At Telford Junior School, our teaching and learning aims are drawn straight from the National Curriculum (2014). We follow the curriculum expectations and values.
Mathematics is a creative and highly inter-connected discipline that has been
developed over centuries, providing the solution to some of history’s most intriguing
problems. It is essential to everyday life, critical to science, technology and
engineering, and necessary for financial literacy and most forms of employment.
A high-quality mathematics education therefore provides a foundation for understanding
the world, the ability to reason mathematically, an appreciation of the beauty
and power of mathematics, and a sense of enjoyment and curiosity about the subject.
(National Curriculum 2014)
Children's learning in mathematics should enable them to:
• develop a positive attitude towards mathematics
• become aware of relationships and patterns that exist in mathematics
• gain a firm basis of knowledge and skills in order that they can work flexibly and think clearly
• develop a range of strategies with which to solve mental calculations
• develop appropriate strategies with which to solve mathematical problems, in particular, numerical problems involving money or measures
• gather and interpret numerical information in graphs, tables and charts
• have the ability and confidence to use the language of mathematics to talk about their work and to express mathematical ideas clearly
• appreciate the relevance of mathematics in their daily lives and to use and apply their knowledge and skills effectively across a range of subjects
• work independently and with others
The school’s programme of study for mathematics will be based on the National Curriculum for Mathematics 2014. This provides detailed guidance for the teaching of Mathematics under the areas of:
A Numeracy lesson is time-tabled each day for all classes within the school. This session is usually 45 - 60 minutes long and will include a balance of oral work, mental calculation work; teaching input and pupil activities. Plenaries will be used throughout the session to assess progress and develop children’s thinking.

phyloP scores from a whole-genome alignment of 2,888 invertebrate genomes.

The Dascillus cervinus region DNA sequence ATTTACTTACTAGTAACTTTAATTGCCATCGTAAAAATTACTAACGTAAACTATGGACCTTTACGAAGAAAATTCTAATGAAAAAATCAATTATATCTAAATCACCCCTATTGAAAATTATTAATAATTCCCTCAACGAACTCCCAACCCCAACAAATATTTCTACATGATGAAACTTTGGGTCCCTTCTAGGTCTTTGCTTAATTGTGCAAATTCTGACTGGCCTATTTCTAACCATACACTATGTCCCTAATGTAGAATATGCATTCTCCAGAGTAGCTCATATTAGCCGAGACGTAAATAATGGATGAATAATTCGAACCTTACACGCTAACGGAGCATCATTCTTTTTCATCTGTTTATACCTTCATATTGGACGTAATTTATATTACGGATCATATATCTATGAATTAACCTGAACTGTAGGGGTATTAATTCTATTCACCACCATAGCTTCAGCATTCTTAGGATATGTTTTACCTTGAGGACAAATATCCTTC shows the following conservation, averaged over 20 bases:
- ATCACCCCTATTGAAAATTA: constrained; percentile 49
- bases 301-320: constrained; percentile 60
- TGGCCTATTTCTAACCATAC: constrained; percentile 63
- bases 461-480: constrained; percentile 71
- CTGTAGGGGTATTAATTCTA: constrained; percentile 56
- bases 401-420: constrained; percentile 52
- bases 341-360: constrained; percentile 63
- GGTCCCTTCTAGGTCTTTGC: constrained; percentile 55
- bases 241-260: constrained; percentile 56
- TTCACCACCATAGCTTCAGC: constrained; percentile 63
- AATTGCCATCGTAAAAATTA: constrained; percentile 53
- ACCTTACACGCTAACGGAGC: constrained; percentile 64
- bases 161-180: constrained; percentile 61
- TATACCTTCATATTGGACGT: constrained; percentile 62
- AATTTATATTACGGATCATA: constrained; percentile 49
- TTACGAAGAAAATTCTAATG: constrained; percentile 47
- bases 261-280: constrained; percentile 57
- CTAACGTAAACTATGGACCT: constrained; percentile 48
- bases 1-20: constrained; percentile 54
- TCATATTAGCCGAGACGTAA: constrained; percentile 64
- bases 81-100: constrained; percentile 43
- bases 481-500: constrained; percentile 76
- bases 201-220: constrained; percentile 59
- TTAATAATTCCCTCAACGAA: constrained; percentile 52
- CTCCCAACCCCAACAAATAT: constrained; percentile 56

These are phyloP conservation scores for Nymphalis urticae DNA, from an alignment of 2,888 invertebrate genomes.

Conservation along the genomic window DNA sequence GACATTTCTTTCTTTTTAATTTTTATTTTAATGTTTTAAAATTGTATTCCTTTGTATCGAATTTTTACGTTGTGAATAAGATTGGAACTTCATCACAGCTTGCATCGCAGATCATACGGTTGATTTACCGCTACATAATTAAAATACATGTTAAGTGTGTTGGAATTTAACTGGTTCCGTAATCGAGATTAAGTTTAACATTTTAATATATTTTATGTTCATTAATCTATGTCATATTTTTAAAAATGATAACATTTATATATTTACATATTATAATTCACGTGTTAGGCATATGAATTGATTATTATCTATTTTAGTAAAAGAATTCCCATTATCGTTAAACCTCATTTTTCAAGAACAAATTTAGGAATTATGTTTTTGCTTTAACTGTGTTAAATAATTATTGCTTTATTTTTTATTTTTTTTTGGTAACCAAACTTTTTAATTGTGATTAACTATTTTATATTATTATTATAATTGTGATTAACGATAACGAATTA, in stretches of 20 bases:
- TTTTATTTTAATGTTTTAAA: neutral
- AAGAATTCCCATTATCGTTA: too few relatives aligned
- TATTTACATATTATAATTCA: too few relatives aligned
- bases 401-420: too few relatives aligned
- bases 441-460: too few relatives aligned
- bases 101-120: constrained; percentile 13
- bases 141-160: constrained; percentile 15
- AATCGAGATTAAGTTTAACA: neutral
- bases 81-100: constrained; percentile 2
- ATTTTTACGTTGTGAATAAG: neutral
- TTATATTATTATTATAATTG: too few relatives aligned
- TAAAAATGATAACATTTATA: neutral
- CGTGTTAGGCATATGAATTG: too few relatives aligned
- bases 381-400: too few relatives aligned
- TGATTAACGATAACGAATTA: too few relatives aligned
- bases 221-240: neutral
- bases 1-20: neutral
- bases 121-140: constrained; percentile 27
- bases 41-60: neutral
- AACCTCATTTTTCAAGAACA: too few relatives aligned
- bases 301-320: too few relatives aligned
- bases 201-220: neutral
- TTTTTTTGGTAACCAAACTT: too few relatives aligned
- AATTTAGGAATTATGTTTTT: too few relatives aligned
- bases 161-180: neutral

Children are generally taught by their own class teacher in mixed ability classes. Intervention groups may be used to help specific groups of children to progress as they should.
Over the key stage children will experience the following:
• a range of task defined, task specific and open-ended activities
• consolidation of facts and skills
• opportunities to discuss their mathematics
• practical activities involving the use of mathematical apparatus
• investigative work
• problem-solving activities
• playing mathematical games
• use of Computing
• use and application of skills in a range of contexts and across subjects
Formative assessment is used by teachers and teaching assistants on a daily basis to evaluate pupils’ knowledge and understanding in order to identify, plan and teach the next steps needed.
Teachers track the progress of children by assessing them against layered termly objectives taken from the 2014 National Curriculum.
Children are encouraged to reflect on their own learning during, and at the end, of the lesson by referring to the Learning Intention and Steps to Success.
During their time in the junior school the children will learn different written methods in their maths lessons.
Here is a leaflet containing how these written methods develop.
We would like to share with you some maths resources which will hopefully be useful to you. They can help explain some of the vocabulary the children are expected to use.